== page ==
Bin Laden Photo
Issue Proves Obama's Moral Superiority Over Bush
has set out to distinguish himself from his predecessor, not only by his
actions, but by his morality. With his decision not to put bin Laden's head on
a pike and carry it through the media landscape, he has done just that."
An old and somewhat haggard looking man identified as Osama bin Laden watches himself on television, from a screen grab on a video tape found in his Pakistan hide out. It was one a a series of videos released by the Pentagon, part of a trove of data found in the raid to kill or capture him.
With or without a photo, conspiracy
theories are circulating, which is why Obama’s decision not to release pictures
of a dead Osama bin Laden is the right thing to do.
People have become accustomed
to seeing brutal, blood-soaked images. The threshold for showing dead bodies, seriously
injured and even maimed people on television, the Internet and in newspapers,
is steadily dropping. In the Internet age, nothing is secret, maximum
transparency being the currency of the modern world. And even if we don't
desire it, transparency will eventually come to be. Resistance is futile.
But that doesn't liberate responsible
parties from an obligation to pose the question of whether or what should be published
in each new case, as much for esthetic as for ethical reasons.
Barack Obama did just that. And
one must assume that he didn't take lightly the decision on whether a photo of
an Osama bin Laden, killed with two shots to the head, would serve as proof of the
end of terrorist number one.
A picture is worth a thousand
words. The Bible tells us that people must see in order to believe. But unlike
in centuries past, displaying a defeated opponent no longer receives applause. Such
displays are repulsive to us, just like George W. Bush’s rumored
order to his CIA chief, “Capture bin Laden, kill him and bring his head
back in a box on dry ice ...”
Obama has set out to
distinguish himself from his predecessor, not only by his actions, but by his
morality. With his decision not to put bin Laden's head on a pike and carry it
through the media landscape, he has done just that. For there’s a difference
between the images of a killed “most wanted” eventually filtering through to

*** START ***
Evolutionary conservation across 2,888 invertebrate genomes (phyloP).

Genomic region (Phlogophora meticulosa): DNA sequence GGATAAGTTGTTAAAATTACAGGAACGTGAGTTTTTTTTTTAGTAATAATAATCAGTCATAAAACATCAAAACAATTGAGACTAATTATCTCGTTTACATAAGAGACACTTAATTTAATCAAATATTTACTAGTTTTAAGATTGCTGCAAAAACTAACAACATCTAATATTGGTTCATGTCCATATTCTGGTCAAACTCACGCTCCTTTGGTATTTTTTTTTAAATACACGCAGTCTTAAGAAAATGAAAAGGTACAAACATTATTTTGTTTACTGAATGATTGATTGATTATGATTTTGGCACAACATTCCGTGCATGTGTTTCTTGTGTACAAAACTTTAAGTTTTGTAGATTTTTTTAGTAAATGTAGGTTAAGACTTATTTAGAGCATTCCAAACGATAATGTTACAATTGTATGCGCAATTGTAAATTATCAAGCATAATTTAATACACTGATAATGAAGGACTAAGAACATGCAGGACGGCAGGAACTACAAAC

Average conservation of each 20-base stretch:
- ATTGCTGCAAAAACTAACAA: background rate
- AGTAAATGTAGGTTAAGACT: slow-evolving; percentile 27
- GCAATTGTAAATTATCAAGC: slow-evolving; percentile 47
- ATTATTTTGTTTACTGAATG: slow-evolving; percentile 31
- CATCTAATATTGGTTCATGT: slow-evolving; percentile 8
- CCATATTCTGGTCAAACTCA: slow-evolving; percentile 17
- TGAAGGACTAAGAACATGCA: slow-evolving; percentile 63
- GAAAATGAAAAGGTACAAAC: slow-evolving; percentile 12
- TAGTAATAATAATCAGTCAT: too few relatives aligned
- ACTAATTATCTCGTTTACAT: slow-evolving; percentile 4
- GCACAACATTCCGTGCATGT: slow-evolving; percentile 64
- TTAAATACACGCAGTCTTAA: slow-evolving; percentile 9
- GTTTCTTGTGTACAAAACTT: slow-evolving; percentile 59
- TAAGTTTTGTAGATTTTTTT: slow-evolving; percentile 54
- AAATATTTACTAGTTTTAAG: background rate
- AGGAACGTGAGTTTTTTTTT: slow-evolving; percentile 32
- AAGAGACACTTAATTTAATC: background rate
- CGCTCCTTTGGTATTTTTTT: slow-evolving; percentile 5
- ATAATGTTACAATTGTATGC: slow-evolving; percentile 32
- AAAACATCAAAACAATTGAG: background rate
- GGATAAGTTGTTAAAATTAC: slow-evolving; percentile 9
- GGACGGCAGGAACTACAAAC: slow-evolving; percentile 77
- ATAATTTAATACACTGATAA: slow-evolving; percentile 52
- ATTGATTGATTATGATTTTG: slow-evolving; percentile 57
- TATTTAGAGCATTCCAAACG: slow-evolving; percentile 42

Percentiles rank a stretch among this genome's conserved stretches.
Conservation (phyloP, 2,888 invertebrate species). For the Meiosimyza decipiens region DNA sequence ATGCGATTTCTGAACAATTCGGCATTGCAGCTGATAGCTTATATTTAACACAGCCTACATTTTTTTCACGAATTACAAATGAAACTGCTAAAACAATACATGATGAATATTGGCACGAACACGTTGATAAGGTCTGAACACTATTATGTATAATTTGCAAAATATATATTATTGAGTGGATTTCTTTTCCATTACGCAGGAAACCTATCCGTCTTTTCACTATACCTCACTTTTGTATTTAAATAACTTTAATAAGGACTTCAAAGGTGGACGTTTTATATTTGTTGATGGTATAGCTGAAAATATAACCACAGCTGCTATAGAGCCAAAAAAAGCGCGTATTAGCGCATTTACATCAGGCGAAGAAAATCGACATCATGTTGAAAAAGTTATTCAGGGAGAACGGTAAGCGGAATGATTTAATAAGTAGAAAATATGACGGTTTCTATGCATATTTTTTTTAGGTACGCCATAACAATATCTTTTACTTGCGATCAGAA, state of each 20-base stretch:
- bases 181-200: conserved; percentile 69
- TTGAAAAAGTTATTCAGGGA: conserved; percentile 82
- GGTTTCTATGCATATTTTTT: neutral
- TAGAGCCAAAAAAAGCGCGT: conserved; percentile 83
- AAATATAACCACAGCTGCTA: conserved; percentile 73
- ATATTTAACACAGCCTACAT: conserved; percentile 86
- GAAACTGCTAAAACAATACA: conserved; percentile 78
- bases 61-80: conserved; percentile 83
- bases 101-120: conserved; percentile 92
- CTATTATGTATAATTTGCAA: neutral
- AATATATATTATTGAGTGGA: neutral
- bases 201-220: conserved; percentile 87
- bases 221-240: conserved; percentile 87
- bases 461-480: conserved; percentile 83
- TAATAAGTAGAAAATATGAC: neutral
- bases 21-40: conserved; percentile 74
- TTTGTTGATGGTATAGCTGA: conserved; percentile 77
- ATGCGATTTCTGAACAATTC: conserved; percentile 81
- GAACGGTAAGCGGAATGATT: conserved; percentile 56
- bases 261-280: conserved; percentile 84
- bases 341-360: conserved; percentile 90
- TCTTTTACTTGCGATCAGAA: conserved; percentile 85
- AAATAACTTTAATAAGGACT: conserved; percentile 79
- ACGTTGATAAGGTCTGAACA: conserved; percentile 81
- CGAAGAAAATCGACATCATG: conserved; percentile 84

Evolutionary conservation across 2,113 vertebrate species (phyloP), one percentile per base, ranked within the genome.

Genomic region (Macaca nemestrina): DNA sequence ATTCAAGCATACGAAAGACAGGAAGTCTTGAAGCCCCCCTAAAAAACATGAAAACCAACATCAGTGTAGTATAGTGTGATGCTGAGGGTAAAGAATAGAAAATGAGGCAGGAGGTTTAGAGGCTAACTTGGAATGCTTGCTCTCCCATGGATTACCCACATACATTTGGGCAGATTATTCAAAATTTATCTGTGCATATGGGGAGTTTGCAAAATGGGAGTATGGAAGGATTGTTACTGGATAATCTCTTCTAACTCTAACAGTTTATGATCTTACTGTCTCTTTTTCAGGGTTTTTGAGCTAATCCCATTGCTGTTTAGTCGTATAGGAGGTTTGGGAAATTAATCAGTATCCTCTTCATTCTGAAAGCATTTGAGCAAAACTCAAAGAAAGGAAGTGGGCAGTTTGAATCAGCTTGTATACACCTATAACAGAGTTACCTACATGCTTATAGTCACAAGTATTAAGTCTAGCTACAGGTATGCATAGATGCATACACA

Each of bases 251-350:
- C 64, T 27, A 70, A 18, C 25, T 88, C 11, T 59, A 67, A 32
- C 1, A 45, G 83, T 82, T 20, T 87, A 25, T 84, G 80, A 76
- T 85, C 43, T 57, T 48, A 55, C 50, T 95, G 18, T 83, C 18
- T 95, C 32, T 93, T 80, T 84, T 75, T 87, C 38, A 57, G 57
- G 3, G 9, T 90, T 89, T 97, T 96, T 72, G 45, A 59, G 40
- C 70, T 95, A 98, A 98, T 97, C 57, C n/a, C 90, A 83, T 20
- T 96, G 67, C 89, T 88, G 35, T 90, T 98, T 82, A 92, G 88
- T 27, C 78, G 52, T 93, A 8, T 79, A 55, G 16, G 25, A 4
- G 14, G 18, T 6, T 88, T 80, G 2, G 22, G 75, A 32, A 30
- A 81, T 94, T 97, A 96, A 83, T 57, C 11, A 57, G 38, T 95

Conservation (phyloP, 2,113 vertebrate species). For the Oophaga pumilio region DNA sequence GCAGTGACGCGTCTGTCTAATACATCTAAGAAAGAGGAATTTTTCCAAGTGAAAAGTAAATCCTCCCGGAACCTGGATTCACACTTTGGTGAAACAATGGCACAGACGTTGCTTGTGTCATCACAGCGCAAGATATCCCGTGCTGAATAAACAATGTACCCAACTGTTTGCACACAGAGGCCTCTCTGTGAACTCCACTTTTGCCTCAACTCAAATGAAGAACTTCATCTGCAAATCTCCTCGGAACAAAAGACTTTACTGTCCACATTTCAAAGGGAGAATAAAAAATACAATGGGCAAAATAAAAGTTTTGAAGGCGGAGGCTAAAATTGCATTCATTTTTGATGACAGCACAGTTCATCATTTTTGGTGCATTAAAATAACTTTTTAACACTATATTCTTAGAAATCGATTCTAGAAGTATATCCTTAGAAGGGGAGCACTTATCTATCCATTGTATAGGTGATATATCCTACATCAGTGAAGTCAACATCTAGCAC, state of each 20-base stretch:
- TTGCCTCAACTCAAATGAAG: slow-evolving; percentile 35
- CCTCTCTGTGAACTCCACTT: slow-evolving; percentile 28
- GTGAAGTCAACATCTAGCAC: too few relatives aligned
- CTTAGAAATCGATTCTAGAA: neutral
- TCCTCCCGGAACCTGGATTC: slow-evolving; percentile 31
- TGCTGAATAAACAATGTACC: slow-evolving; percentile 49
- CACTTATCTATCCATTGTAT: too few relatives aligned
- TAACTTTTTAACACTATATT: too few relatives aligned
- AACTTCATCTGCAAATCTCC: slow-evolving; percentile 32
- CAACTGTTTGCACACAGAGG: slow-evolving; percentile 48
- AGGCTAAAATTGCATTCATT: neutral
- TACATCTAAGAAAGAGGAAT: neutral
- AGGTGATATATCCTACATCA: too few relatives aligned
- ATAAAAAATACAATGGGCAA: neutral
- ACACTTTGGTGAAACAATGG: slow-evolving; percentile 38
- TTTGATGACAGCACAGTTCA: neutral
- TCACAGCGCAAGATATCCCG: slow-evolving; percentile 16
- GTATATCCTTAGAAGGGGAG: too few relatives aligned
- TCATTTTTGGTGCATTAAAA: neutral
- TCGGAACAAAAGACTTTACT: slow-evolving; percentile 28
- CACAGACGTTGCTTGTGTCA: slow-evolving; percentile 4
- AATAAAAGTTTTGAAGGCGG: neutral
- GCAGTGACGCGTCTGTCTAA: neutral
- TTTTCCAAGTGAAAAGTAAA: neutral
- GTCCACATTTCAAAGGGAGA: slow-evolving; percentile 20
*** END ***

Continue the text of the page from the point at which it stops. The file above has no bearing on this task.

the public and when a hunter triumphantly shows off a trophy. Most likely, Obama
recalled the intense criticism directed at Donald Rumsfeld when the former defense
secretary, in order to eliminate any remaining doubts about their deaths, released
images of the dead sons of Saddam Hussein.
On Wednesday evening, news
agencies disseminated images of the others killed in the 40-minute commando raid.
While most newspapers have refrained from publishing them, they are now freely available
on the Internet to anyone. They are repulsive, frightening images taken at
close proximity, of individuals who were supposedly shot by a member of the Pakistani
security forces an hour after the commando action.
One of the casualties at Osama bin Laden'e Pakistan hideout,
reportedly killed by Pakistan security forces after the U.S.
Are they authentic? Possibly.
But one can’t be sure. The time has long since passed when photos were
considered irrefutable proof. Any child can create a photo montage. Conspiracy
theories will circulate with or without a photo. That’s why demanding that the
U.S. president provide a photo as ultimate proof of the al-Qaeda leader’s death
is pointless. Not even bin Laden’s followers - those vowing to avenge him, question
his death. Why then, do we need a final image?
The images of men lying in
pools of blood now circulating on the Web - to the extent that they're
authentic - show the brutal nature of events in the Pakistani town of Abbotabad.
But that was never really in doubt.
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